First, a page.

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14
Dec

Neonicotinoids Regulators Criticized by UK Parliament

(Beyond Pesticides, December 14, 2012) Decision making advice by the Advisory Committee on Pesticides (ACP) and insecticide regulator, the Department for Environment, Food, and Rural Affairs (Defra), were harshly criticized on Wednesday by Members of Parliament (UK), as they discussed the problems associated with neonicotinoids, a group of neurotoxic insecticides linked to serious declines in bee and pollinator populations. The meeting was attended by Members of Parliament, members of the Advisory Committee on Pesticides, Lord de Mauley, the Parliamentary Under-Secretary of State, the Department for Environment, the Food and Rural Affairs and officials, bringing neonicotinoids and their impact on bees to the attention of the international community as well as at home. The discussion focused on the evidence used to make a decision on the allowance of neonicotinoids and plans for the future. ACP members indicated that evidence for future draft plans would be based on new studies developed in 2012 on the effects of neonicotinoids at the colony level, as well as the impact of neonicotinoids exposure in field tests, rather than in the lab. Research will likely fill the extant data gaps, the most important of which were identified by officials of Defra, the environmental regulatory agency in […]

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13
Nov

Lights Out for Aphids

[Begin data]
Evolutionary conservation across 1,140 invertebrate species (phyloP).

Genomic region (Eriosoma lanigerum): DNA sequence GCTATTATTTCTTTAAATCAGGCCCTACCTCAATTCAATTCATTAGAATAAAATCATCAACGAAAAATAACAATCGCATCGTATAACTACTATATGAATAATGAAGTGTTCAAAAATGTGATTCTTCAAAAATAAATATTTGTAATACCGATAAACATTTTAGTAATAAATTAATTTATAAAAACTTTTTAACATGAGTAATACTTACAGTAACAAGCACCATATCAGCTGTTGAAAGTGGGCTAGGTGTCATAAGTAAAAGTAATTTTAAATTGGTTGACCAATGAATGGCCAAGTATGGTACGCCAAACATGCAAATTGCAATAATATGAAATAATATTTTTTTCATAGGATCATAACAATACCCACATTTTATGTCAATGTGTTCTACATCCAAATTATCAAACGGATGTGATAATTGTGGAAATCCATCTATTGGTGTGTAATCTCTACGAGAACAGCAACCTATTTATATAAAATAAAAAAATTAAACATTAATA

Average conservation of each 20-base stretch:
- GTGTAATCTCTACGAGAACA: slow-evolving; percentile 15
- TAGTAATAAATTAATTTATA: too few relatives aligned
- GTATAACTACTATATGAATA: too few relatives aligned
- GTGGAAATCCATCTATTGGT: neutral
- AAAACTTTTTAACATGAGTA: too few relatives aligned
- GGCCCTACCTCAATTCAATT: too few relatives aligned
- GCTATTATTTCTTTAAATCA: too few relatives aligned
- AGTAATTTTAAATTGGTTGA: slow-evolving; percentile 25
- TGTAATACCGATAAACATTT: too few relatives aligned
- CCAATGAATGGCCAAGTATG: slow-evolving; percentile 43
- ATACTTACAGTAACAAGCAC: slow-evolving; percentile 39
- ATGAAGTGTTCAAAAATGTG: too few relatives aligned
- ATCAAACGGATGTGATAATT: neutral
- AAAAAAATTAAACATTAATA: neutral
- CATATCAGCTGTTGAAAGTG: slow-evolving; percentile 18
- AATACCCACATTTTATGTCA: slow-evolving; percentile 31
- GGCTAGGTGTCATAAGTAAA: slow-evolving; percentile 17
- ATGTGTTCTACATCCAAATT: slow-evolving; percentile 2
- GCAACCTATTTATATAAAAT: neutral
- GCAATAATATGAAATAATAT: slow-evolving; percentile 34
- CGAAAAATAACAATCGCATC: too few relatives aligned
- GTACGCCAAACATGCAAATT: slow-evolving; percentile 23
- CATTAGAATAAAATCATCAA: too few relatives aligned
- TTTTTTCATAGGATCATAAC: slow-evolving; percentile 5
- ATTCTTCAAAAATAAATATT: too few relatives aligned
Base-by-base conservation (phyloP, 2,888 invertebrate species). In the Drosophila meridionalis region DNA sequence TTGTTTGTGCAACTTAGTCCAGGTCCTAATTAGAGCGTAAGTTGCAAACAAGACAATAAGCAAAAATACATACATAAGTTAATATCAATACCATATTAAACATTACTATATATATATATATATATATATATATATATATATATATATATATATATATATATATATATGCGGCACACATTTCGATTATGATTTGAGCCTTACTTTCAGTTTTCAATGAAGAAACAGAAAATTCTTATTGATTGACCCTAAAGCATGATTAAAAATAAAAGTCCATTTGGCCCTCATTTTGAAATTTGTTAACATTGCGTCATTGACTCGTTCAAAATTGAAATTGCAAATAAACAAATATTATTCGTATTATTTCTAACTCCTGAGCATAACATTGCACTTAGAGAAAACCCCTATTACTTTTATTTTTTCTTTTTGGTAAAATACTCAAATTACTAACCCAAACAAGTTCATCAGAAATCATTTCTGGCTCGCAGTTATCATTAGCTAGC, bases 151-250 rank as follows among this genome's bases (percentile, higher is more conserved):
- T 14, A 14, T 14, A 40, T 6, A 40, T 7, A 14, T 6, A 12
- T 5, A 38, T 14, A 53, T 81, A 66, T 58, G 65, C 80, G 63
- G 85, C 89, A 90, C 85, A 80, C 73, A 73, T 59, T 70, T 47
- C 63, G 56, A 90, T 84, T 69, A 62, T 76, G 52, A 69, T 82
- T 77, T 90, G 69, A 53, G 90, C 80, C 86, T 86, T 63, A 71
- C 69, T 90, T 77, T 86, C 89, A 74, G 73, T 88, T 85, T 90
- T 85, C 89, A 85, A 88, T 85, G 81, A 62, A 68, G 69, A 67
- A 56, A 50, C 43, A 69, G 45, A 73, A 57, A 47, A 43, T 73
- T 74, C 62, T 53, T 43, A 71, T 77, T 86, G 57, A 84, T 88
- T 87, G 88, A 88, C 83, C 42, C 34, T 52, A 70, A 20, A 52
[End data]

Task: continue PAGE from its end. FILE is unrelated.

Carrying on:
(Beyond Pesticides, November 13, 2012) There’s a new tool in the fight against aphids. Research published in the journal Horticultural Science discovered that reducing the amount of ultra-violet (UV) light in an environment can shrink the population of an aphid infestation. This study is encouraging as it has the ability to dramatically reduce pesticide applications. Scientists carried out their study in two “tunnel type” greenhouses over three separate lettuce growing seasons. The crops in one greenhouse were covered with standard mesh netting, while crops in the other greenhouse were covered with netting that filtered radiation in the UV spectrum (the product ‘Bionet’ was used in the study). Researchers then artificially introduced aphid pests into the environment, and tracked their dispersal patterns and overall population weekly through a statistical analysis. Although the aphid population grew exponentially in both environments, it was significantly lower in the greenhouse where the aphids were covered by the UV-absorbing material. This has important implications for greenhouse-grown greens. Using this technique, farmers can reduce the costs associated with pesticide use, concurrently protecting the health of the surrounding environment and consumers purchasing their crops. The researchers note that UV radiation acts as an important visual cue not only […]